To protect consumers from inconvenience due to temporary breakdown we had allowed for a storage battery. I believe it is the intention of the Power Co., to transmit the current from their generating station by overhead wire at 10,000 volts. It has still to be seen whether the Board of Trade will sanction this dangerous voltage, bearing in mind the fact that 550 volts is the maximum pressure allowed for overhead conductors. Apart from any other considerations, one has only to consider the great number of breakdowns in overhead telegraph and telephone wires caused through gales and snowstorms to realise the more serious risks which the Power Co.'s proposed system involves in such an exposed district.

From the Carnarvon & Denbigh Herald: September 25th. 1903.





Feeling in Carnarvon with respect to the electric light question has become heated. There has been considerable opposition to the original scheme proposed by the National Wiring Company; and this increased when it became known through the medium of the "Carnarvon and Denbigh Herald" that an alternative offer had been made to the Town Council by the North Wales Power and Traction Company, and that in a letter which had been sent to the Town Council, but had miscarried, and consequently delayed, the terms of the latter were supposed to be better than those of the Wiring Company.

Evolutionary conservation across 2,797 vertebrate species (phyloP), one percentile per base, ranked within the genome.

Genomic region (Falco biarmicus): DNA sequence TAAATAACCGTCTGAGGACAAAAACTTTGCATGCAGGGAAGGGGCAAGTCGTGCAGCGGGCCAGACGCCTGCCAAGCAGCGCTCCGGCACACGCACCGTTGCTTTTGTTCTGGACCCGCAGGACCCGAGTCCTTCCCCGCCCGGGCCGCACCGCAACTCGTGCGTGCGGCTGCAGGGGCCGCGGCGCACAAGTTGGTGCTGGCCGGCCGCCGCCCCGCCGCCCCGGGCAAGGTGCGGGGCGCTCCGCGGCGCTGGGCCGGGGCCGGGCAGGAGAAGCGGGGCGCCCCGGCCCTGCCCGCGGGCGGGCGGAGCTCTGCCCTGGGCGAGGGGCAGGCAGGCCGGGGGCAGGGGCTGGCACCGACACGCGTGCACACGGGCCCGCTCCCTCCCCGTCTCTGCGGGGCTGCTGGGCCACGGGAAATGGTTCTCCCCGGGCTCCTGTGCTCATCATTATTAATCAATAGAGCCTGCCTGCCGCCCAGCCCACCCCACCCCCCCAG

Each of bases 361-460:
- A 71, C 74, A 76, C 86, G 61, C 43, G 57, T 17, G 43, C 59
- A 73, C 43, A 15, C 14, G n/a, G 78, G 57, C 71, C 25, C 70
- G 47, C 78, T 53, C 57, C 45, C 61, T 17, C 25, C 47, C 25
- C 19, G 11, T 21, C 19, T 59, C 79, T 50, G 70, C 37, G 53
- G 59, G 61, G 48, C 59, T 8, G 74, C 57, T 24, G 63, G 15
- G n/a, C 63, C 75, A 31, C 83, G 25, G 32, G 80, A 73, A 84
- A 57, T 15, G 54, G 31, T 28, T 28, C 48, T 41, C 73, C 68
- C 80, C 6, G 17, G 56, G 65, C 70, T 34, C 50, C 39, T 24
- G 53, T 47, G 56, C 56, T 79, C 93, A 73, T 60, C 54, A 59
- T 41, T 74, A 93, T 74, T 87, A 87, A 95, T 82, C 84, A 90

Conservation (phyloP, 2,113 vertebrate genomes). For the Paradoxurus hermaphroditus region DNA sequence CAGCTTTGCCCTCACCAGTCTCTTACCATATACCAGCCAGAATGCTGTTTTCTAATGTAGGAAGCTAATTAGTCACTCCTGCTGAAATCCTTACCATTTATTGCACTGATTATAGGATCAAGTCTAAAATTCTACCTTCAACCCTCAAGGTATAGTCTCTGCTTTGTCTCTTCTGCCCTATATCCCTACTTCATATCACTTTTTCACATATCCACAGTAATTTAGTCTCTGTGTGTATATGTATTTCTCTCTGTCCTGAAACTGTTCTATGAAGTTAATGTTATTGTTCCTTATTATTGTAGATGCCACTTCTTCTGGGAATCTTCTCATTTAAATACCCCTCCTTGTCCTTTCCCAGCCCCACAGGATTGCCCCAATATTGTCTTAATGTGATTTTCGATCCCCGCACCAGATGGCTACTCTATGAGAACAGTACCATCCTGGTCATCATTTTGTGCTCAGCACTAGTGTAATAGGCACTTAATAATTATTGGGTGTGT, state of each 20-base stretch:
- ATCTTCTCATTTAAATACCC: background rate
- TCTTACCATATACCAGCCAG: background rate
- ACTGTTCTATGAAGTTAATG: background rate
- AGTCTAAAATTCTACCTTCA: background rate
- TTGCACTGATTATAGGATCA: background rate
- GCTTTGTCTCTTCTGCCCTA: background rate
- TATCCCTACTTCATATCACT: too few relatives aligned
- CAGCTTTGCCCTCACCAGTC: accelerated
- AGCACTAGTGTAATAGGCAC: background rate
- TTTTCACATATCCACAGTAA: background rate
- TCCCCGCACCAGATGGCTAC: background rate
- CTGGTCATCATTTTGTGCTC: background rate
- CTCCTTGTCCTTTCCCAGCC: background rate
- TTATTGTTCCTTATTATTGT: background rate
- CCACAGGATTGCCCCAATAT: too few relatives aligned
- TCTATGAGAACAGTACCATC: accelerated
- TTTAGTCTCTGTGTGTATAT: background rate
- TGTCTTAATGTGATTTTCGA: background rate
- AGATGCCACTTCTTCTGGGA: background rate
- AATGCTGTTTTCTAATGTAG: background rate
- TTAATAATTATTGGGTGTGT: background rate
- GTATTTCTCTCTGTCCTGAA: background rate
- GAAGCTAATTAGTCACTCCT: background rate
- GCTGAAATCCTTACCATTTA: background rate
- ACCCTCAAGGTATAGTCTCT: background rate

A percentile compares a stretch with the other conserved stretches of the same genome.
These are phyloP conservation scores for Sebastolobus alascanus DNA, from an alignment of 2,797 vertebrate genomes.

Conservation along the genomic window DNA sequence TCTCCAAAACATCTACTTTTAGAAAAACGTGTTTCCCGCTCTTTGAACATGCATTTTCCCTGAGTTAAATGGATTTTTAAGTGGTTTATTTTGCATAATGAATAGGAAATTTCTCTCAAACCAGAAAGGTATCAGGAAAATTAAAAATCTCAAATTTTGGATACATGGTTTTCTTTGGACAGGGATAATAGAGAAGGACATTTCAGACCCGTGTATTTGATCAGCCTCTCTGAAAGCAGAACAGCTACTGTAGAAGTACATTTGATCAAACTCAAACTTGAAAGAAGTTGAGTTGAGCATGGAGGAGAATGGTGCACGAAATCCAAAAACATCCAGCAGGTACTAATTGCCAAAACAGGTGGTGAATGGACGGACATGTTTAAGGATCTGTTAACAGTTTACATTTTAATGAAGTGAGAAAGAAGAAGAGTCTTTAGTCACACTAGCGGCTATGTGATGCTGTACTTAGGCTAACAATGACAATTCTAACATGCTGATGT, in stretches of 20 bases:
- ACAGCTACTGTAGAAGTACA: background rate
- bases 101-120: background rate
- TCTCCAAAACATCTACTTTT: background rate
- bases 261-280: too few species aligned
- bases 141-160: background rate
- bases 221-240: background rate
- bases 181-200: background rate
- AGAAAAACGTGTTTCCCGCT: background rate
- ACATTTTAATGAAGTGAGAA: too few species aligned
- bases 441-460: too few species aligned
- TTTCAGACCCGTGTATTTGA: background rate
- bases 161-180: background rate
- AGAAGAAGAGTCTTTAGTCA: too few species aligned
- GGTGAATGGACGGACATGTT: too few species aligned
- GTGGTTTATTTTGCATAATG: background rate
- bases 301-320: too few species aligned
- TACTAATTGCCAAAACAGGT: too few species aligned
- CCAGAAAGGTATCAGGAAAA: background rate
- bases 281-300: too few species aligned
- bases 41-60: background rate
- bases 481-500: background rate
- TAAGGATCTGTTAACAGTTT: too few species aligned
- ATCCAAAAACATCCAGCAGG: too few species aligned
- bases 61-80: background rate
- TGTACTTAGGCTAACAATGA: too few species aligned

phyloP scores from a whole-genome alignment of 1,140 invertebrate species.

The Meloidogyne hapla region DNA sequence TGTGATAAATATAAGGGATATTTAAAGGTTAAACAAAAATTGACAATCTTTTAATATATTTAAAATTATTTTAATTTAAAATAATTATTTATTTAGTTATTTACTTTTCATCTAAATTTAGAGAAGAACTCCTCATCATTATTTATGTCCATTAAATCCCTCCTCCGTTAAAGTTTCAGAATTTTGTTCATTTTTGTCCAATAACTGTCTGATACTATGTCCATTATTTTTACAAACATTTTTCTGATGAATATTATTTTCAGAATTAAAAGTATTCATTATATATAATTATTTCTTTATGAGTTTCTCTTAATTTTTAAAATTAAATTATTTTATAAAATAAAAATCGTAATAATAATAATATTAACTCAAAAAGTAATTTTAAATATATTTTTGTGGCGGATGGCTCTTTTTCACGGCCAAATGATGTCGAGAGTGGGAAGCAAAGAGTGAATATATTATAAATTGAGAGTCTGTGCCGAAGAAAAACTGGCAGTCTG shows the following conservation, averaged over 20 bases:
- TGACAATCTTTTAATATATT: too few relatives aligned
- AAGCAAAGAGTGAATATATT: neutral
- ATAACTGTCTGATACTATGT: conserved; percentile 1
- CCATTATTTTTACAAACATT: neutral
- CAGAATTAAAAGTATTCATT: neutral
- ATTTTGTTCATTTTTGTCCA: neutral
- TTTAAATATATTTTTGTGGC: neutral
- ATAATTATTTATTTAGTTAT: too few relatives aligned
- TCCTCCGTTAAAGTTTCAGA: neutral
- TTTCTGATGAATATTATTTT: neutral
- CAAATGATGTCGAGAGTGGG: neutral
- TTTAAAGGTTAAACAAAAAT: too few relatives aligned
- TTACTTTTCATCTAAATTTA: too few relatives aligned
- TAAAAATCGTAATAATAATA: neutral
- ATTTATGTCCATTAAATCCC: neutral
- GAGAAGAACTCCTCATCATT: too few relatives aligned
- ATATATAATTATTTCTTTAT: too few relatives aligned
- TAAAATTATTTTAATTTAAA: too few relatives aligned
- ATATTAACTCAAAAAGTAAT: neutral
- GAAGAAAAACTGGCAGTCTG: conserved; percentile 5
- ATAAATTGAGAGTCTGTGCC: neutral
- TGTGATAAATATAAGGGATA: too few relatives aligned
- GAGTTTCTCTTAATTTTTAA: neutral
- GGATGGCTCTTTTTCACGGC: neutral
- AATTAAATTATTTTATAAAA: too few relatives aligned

Consequently, Messrs. J. R. Hughes, G. Brymer, and Alf. Richards convened a meeting of the ratepayers at the Literary Institute on Friday evening. It was well attended. Shortly before this meeting, the Town Council in committee had been considering the alternative scheme, which by that time had reached them, and at the termination of that committee meeting several of the members of the Corporation attended.

Councillor John Prichard, chairman of the Electric Light Committee of the Town Council, was voted to the chair.